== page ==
• The Act also requires companies that regularly employ more than 500 people (and that are obliged to prepare management reports under the German Commercial Code) to publish reports on gender equality and equal pay, including measures taken to encourage gender equality.


  • The Labour Standard Act prohibits gender-related pay discrimination.
  • Although Japan’s gender pay gap is narrowing, a 2016 survey revealed that the average salary of a woman working full time was 17per cent lower than her male counterpart.
  • The main reasons for the gap are i) shorter length of service (60per cent of working women stop working after having children) and ii) the low percentage of women in managerial roles.


  • The gender pay gap in the Netherlands is higher in the private sector than in the public sector.
  • The gap is bigger in older generations, mainly due to the fact that more young women are educated to a higher level than in previous generations. At present, young, highly educated women in the Netherlands earn more than men of the same age.
  • The Act on Equal Treatment of Men and Women and certain specific Dutch labour law articles are aimed at achieving equality of pay between men and women.  
  • The Netherlands Institute for Human Rights is in charge of compliance with these rules; after a written consultation – or on its own initiative – the Institute can start an investigation.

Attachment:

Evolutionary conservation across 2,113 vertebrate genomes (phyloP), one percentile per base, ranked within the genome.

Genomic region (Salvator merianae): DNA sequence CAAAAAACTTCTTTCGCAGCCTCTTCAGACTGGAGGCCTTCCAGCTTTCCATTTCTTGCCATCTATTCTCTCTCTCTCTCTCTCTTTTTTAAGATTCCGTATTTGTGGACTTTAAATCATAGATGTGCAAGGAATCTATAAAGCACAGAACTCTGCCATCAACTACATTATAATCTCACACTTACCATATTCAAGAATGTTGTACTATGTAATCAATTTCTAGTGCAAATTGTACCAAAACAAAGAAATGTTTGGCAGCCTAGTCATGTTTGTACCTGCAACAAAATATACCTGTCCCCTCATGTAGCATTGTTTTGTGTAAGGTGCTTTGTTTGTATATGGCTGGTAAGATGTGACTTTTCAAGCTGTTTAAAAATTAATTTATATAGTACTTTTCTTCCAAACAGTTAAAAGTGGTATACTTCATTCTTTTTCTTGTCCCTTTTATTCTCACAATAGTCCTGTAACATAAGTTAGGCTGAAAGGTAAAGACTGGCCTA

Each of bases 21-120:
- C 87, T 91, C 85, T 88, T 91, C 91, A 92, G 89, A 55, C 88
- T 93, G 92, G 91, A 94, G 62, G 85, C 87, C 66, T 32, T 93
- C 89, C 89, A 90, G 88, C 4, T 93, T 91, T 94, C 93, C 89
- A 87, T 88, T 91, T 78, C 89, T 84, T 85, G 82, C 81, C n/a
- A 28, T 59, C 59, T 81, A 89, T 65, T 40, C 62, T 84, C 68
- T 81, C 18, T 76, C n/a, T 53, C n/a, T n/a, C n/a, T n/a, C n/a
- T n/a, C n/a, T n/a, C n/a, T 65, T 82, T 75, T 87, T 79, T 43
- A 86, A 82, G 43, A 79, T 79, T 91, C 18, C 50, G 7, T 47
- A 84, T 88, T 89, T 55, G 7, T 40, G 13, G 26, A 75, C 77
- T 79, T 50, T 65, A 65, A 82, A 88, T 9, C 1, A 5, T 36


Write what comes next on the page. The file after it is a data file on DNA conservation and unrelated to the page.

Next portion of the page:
• Currently there is a legislative proposal designed to reduce the gender pay gap. It would require, among other things, companies to disclose pay information to works councils and in their annual accounts.


  • In Spain, equal pay for equal work (or for work of equal value) is guaranteed under national legislation.
  • Companies with more than 250 employees are required to design and implement gender equality plans, which must be negotiated with workers’ legal representatives.
  • In addition, companies that achieve outstanding results in the implementation of equal treatment and equal opportunities policies are awarded a ‘business equality label’ each year by the Secretariat of State for Social Services and Equality.


  • In 2017, gender pay gap reporting legislation came into force. Employers with at least 250 employees on 5 April in any given year are required to publish a gender pay gap report using gender-related pay data captured on the same date.  The report must be published by 4 April in the following year.
  • The report must contain information on the differences between the mean and median hourly pay of male and female employees, the differences between the mean and median bonuses paid to male and female employees, the proportions of male and female employees who receive bonuses in a 12 month period, and the proportions of male and female employees in each pay quartile within the organisation.
  • The obligation to report applies to each separate company (based on the number of employees in that company) rather than the group as a whole.
  • Employees of a UK company who are based overseas are within scope of the reporting requirements if those individuals are able to bring a claim to the UK Employment Tribunal.
  • Gender pay gap reports have to be made available on a company’s website (alongside a written statement signed by a director) for three years as well as on a designated government website. The Government Equalities Office and ACAS have published joint guidance on the rules.